• Kickstand cutoff switch failed, needed replacement
  • Throttle failed, needed replacement
  • Brake reservoir leaked and needed to be replaced, fluid that leaked damaged paint (see picture below)


Electric Motorsports has been good about all of the service and have been generous enough to only charge for a portion of the time they have spent working on my scooter. Fortunately, I’ve only needed to be towed once in those 4000 miles and with all of these issues. And it’s hard to find an electric scooter that would perform as well and be a better deal. The Vectrix Vx-2 for example would have cost me more and at that price would have come with silica-gel batteries rather than the Lithium ones I have now. The VX-1 is a completely different class of vehicle. The Zapino, imported by Zapworld, doesn’t perform as well (in terms of power and handling) and is known for it’s own quirks.

Until these scooters are made by major manufacturers who provide greater quality control I’m afraid dealing with some headaches will be inevitable. I still love my scooter and rely on it for my daily transportation, but if I didn’t have other options to fall back on including public transportation, zipcars parked just a block away, and the occasional chance to use the family car (which I my wife uses primarily), this wouldn’t be as practical an option.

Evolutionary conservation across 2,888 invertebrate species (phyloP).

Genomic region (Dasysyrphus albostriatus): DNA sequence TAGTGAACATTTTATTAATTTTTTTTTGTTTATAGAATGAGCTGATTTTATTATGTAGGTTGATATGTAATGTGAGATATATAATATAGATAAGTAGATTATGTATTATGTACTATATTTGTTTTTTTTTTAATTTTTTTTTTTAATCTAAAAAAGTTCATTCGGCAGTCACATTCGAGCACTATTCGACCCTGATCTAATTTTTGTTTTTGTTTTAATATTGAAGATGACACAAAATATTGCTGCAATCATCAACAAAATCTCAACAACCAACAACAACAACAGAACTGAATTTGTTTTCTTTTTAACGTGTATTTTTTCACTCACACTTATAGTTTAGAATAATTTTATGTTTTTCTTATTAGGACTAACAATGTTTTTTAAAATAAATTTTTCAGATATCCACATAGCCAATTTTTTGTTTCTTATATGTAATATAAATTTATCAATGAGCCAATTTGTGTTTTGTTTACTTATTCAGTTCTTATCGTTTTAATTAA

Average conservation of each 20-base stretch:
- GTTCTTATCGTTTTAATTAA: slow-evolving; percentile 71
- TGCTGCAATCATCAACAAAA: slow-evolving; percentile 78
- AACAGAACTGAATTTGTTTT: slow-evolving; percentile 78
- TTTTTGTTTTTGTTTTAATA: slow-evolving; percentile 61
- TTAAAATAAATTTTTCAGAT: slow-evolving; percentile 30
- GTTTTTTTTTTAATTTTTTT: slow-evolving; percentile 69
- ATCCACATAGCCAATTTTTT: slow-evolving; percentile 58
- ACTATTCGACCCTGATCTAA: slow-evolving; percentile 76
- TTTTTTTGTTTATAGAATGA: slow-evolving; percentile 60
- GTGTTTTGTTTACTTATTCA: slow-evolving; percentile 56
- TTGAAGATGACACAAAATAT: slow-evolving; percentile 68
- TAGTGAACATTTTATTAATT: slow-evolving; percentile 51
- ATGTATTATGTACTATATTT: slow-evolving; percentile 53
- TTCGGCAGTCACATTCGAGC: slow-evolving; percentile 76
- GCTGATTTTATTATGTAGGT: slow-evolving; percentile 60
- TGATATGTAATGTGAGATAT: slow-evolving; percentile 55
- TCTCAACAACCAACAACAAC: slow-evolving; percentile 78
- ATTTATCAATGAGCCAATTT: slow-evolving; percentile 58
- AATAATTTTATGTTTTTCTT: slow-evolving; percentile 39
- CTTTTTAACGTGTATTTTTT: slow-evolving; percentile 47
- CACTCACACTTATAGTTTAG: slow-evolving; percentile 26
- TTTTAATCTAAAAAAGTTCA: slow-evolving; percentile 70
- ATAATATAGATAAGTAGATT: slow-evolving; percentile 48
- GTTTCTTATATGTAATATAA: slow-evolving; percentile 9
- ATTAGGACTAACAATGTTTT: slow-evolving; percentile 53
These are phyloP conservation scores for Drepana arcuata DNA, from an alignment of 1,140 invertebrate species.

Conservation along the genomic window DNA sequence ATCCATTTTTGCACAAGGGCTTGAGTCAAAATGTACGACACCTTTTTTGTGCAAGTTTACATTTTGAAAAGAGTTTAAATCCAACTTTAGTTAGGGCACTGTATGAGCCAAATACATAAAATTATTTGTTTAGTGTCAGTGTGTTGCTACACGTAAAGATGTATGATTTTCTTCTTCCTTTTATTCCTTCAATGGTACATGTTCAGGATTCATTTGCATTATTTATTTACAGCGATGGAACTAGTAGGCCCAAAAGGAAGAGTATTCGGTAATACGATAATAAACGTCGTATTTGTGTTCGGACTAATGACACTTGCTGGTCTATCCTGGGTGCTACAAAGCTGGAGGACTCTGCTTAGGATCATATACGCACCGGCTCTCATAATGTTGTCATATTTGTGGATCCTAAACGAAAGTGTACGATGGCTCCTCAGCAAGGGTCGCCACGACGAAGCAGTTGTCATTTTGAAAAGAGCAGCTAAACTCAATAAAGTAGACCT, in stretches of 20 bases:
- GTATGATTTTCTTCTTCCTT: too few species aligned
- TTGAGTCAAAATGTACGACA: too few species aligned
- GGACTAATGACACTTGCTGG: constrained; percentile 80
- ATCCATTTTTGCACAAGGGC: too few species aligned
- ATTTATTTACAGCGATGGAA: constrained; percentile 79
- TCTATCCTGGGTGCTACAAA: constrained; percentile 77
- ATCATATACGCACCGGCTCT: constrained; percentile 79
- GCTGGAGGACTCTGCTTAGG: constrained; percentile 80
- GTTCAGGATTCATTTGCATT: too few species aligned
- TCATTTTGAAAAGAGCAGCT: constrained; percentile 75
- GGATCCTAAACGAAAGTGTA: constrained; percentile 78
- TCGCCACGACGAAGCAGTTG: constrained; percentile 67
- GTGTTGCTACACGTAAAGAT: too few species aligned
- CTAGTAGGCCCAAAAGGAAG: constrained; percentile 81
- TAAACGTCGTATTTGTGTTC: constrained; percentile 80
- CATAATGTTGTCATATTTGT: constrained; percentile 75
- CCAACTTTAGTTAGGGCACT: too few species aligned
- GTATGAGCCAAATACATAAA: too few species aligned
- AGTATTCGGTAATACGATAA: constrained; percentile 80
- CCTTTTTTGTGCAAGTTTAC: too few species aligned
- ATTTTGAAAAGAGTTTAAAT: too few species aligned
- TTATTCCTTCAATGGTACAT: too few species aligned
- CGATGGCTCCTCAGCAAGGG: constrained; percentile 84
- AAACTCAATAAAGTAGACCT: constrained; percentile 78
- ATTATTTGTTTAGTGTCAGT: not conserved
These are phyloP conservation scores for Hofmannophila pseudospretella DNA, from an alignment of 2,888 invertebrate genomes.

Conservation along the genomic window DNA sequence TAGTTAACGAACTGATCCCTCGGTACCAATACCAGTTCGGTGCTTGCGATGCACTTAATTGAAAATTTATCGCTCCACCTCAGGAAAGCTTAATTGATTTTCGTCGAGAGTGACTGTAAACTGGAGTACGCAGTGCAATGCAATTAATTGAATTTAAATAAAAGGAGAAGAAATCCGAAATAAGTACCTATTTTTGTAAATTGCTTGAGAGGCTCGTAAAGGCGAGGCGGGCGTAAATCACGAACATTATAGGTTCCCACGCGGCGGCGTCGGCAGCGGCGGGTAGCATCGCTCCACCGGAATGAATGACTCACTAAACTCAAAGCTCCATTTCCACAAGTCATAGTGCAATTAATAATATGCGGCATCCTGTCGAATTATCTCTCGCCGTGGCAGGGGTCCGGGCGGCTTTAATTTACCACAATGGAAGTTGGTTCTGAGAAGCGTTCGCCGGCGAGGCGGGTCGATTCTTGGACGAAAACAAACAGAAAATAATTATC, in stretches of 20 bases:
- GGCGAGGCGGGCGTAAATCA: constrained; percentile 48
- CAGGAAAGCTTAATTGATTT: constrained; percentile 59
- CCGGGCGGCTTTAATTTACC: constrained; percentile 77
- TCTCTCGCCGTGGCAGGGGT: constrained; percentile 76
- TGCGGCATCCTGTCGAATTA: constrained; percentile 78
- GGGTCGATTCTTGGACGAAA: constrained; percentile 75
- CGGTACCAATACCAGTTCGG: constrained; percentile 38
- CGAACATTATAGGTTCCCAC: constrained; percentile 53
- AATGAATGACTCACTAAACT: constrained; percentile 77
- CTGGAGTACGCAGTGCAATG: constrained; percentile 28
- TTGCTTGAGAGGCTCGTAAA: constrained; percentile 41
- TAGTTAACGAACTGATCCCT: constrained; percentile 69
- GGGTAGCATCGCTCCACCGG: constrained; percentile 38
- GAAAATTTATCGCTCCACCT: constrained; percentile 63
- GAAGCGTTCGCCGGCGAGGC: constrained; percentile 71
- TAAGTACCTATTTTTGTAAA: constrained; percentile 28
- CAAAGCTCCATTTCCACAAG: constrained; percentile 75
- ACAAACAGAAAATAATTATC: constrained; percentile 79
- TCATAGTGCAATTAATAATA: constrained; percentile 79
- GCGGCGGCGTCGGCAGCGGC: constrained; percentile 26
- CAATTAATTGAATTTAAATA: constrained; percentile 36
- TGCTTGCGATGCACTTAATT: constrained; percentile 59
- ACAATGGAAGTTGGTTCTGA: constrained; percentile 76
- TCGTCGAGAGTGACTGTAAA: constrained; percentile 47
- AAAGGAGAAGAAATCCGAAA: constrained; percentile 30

Update on the Native Z6000 now 4000 Miles driven.

I’ve now been driving my Z6000 for over two years. It’s still a great way to get around town but has had its share of problems. One brake fluid reservoir corroded and had to be replaced. I’ve had one tire replaced — the stock tires are sticky which results in great performance and not so great tread life.

I also had the seat replaced which wasn’t expensive but really didn’t last long in part because it was parked outside for extended periods. Some of the plastic cracked when they were servicing it and they replaced it (EMS) without charging me for what was quite a bit of labor.

In summary, I like the scooter but it’s been a bit of a headache to keep up with the issues that have arisen.